I have a freezer stash and just discovered I have a lipase issue. What can I do?
You probably won’t be able to feed your frozen milk to your baby, which is terrible. I’m so sorry.
One thing that might work is mixing the “lipase milk” with fresh milk to see if your baby will take it. You can try any variation – fresh milk with just a splash of lipase milk to half and half, etc. This is a risk, though, as you might have to throw out the fresh milk that you use to experiment with this if your baby won’t take the mixture either.
However! Your lipase milk does not have to go to waste. In most cases, you can probably donate it to a milk bank. Donor milk is often fed through a tube, so in those situations, the babies that use the milk aren’t tasting it anyway.
What is the best way for me to scald breast milk?
There are two ways to do this, on the stovetop or in a bottle warmer.
On the Stovetop
1. Prepare an ice bath (just put a bunch of ice and a little water in a small bowl).
2. Pour your freshly pumped breast milk into a clean saucepan on the stove.
3. Heat the milk to 180 degrees Fahrenheit. (An instant-read thermometer helps here – it’s not a bad idea to get one just for scalding breast milk. However, if you do use it for other things, it’s very important that you sterilize it before use.) There should be bubbles around the edges, but not a rolling boil.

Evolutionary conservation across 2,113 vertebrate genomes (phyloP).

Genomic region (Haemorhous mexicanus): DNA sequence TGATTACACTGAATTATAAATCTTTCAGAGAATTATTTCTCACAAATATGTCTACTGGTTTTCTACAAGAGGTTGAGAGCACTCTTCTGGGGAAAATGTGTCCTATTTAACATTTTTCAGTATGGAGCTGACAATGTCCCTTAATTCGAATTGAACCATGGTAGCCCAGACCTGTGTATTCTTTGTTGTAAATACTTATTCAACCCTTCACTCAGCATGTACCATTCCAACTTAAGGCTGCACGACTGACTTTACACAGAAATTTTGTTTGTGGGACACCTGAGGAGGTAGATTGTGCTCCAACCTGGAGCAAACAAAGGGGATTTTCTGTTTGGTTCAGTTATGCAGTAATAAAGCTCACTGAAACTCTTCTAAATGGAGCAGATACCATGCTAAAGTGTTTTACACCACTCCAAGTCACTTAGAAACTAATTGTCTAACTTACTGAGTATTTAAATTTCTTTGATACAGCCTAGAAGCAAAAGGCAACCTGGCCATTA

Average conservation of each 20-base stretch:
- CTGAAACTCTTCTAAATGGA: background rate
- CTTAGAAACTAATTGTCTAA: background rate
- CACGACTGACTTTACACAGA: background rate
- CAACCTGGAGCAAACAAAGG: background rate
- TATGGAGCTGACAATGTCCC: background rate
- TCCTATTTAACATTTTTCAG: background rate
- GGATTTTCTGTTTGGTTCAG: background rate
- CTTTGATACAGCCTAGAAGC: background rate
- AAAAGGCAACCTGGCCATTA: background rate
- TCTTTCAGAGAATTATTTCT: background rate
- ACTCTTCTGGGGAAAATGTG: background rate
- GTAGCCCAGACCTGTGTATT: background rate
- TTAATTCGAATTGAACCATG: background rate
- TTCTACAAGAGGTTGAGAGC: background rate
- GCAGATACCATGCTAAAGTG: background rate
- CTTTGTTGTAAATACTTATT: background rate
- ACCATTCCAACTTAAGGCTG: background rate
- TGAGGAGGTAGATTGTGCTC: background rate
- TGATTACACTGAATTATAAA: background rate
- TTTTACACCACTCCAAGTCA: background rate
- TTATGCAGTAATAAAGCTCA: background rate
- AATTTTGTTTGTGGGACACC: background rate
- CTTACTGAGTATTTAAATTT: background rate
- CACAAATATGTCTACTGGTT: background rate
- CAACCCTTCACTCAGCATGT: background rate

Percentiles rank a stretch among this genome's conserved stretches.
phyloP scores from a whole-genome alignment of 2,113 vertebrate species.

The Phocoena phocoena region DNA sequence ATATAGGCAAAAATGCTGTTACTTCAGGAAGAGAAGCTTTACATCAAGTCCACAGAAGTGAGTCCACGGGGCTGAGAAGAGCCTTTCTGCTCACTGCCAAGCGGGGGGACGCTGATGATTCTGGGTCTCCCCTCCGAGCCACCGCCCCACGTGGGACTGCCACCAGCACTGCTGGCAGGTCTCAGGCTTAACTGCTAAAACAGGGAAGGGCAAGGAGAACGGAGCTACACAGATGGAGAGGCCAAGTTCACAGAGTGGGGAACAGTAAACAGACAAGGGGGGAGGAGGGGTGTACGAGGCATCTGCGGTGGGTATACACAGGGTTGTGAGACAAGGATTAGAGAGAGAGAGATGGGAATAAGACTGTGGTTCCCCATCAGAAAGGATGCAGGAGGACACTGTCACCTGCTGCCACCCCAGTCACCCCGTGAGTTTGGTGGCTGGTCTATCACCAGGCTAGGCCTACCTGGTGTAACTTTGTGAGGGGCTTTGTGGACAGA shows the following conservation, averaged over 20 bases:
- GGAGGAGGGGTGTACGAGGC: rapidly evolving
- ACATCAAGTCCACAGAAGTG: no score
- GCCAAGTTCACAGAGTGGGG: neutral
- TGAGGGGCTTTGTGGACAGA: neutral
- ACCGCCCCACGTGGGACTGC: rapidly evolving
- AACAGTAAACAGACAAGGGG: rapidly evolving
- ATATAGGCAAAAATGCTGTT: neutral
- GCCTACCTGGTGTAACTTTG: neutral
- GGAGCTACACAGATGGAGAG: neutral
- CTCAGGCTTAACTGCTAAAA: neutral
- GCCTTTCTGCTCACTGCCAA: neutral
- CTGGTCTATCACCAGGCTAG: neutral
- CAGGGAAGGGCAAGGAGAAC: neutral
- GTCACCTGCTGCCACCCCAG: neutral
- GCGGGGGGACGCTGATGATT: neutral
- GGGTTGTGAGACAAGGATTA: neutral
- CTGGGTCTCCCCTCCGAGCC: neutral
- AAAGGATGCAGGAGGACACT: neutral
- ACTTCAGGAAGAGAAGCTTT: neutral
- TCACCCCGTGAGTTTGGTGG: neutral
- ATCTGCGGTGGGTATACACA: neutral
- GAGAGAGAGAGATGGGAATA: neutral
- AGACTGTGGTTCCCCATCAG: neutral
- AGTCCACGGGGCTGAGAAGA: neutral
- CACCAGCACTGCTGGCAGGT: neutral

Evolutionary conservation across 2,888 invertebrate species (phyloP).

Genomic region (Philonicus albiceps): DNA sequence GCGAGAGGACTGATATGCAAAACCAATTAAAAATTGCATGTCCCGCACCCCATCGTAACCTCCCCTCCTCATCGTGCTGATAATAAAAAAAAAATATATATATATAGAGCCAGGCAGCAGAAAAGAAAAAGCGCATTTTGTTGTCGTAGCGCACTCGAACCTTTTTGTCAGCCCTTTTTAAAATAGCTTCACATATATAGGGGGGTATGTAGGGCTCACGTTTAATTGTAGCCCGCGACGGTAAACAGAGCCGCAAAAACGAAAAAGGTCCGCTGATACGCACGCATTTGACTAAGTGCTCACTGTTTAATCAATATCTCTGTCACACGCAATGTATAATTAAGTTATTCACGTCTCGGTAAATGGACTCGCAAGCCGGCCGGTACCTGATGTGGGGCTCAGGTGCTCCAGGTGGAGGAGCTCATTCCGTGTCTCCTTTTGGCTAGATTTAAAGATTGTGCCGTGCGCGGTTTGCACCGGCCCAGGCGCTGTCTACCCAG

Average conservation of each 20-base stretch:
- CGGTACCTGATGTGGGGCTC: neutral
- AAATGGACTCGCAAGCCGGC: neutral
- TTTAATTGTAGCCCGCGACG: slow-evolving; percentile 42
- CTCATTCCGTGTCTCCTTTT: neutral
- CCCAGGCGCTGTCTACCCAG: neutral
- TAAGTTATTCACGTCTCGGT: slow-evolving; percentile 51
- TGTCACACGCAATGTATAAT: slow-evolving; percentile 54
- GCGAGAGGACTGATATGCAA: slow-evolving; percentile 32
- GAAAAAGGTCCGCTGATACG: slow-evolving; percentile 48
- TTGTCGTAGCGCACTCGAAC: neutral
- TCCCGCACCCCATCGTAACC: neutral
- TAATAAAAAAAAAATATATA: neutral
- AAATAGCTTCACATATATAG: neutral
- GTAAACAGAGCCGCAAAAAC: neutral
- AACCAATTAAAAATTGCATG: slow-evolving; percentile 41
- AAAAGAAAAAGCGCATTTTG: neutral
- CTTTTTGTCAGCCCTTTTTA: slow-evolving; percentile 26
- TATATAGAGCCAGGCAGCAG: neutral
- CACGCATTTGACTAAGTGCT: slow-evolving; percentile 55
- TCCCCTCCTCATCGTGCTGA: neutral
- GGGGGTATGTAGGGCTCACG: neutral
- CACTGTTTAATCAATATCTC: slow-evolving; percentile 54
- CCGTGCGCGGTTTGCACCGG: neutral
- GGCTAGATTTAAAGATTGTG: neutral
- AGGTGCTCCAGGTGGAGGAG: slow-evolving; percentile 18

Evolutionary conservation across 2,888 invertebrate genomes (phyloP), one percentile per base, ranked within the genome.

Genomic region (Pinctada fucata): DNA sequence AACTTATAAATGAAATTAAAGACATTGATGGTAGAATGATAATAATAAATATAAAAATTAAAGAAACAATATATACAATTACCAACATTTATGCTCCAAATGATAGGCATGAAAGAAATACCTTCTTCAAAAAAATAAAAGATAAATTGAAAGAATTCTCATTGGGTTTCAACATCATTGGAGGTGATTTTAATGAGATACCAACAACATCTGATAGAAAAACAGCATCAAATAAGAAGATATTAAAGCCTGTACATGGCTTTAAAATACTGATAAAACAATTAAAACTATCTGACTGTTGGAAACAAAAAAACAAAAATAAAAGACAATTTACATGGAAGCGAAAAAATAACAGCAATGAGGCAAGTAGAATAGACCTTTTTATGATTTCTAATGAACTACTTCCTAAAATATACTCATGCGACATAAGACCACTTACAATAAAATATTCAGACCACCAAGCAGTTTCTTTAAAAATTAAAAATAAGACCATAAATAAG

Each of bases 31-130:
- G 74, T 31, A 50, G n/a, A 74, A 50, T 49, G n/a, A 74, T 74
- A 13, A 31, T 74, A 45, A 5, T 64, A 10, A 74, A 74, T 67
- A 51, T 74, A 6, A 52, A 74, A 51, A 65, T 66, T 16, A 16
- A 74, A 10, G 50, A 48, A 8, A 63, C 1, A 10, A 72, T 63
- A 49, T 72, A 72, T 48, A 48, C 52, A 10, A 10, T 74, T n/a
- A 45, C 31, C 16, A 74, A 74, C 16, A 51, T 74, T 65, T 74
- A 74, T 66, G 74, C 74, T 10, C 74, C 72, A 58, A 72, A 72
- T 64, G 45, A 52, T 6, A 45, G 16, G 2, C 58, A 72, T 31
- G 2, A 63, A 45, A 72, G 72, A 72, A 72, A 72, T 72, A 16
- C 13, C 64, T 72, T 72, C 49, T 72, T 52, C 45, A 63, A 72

Note: When I did this, the milk went from 180 degrees to 200 really fast, so keep an eye on it.
4. When the milk reaches 180 degrees, remove it from the heat and pour it into a stainless steel bottle. Use one of your flanges as a funnel to avoid spills.
5. After it’s cooled, put the milk into a storage container (bottle or breast milk freezer bag) and immediately store it in the refrigerator or freezer.
In a Bottle Warmer
You need a bottle warmer that will allow you to heat the milk to 180 degrees (so, one without a safety shutoff – Philips Avent is the one I used).
1. Prepare an ice bath (same as above).
2. Put your milk in a stainless steel bottle in the bottle warmer. Use one of your flanges as a funnel to avoid spilling, and start the bottle warmer.
4. Stir the milk using your (sterilized!) instant read thermometer until the temperature reaches 180 degrees.
5. When the temperature reaches 180 degrees, remove the bottle from the bottle warmer and put it in the ice bath. (If you have to go back to work, you can cover the bottle and put the whole ice bath in your work fridge.)
6. After it’s cooled, put the milk into a storage container (bottle or breast milk freezer bag) and immediately store it in the refrigerator or freezer.
Note: Why use a stainless steel bottle instead of a regular one? I don’t like the idea of heating breast milk to that high of a temperature in plastic, even if it’s BPA-free, and stainless steel holds up better than glass to transferring between very hot liquid and an ice bath.
I found the stovetop method much faster and easier than the bottle warmer, but a bottle warmer would probably be more workable at the office.
Have any tips? Leave them in the comments!References
- Williams, Christina. “Battling and Resolving Excess Lipase in Breastmilk.” https://www.sdbfc.com/blog/2012/9/4/battling-and-resolving-excess-lipase-in-breastmilk
- Bonyata, Kelly, IBCLC. “My expressed breastmilk doesn’t smell fresh. What can I do?” https://kellymom.com/bf/pumpingmoms/milkstorage/lipase-expressedmilk/